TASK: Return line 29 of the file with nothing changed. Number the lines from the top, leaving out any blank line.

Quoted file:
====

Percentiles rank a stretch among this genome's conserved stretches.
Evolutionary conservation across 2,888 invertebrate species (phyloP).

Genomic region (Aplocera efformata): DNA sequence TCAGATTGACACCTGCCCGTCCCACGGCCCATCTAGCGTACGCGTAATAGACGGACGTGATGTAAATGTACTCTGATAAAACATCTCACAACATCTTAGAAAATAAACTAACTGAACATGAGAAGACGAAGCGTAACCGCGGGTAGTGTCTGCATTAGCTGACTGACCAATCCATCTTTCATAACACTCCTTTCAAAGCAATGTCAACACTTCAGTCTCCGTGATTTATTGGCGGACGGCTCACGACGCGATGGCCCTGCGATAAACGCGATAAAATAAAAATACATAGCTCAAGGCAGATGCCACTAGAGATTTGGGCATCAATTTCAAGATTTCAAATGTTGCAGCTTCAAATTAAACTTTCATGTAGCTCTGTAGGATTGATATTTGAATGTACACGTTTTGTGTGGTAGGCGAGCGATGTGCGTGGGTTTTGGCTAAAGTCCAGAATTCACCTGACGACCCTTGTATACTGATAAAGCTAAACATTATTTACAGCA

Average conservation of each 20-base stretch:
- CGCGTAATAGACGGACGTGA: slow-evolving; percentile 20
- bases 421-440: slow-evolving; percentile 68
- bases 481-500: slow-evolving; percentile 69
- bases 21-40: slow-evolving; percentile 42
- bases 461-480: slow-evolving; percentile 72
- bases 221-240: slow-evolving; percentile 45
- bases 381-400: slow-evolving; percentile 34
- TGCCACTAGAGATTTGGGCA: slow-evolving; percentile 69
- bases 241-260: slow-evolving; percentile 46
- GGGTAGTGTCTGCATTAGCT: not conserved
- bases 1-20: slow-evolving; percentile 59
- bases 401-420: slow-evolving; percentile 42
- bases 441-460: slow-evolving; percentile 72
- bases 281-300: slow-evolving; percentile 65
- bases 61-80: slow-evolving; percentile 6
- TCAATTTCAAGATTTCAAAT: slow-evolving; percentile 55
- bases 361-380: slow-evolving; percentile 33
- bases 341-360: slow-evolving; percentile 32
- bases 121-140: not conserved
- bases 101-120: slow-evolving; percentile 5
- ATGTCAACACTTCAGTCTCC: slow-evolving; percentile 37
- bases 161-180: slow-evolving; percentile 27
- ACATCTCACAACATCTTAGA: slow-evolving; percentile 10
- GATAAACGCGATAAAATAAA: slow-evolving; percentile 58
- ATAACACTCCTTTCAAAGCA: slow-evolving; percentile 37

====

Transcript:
- ATAACACTCCTTTCAAAGCA: slow-evolving; percentile 37